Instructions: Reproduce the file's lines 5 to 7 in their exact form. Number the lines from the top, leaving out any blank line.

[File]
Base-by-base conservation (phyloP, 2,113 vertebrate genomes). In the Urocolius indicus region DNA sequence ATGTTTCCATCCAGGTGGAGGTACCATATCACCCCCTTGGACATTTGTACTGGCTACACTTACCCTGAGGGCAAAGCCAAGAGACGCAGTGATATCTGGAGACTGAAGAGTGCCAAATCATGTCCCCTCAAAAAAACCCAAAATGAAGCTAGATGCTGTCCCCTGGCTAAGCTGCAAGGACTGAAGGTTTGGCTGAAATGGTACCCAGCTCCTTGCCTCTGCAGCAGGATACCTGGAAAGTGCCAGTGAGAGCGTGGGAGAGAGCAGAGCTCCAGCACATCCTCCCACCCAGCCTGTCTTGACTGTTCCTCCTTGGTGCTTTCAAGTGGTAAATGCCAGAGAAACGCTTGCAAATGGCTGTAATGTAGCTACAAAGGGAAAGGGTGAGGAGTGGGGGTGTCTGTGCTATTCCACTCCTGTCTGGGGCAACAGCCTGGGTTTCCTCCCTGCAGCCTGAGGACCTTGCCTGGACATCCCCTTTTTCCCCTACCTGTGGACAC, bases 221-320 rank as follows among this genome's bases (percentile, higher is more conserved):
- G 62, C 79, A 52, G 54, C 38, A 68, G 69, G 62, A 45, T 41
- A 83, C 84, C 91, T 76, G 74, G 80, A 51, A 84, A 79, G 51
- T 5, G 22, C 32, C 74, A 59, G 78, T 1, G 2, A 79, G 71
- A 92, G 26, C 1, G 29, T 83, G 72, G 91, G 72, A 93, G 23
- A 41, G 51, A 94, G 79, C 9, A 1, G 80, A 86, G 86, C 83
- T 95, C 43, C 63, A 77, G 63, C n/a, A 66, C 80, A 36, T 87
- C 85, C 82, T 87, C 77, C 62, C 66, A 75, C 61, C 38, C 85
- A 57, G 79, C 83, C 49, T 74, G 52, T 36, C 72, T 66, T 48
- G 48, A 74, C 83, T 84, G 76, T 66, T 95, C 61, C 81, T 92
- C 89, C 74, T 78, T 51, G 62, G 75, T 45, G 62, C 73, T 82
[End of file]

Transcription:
- A 92, G 26, C 1, G 29, T 83, G 72, G 91, G 72, A 93, G 23
- A 41, G 51, A 94, G 79, C 9, A 1, G 80, A 86, G 86, C 83
- T 95, C 43, C 63, A 77, G 63, C n/a, A 66, C 80, A 36, T 87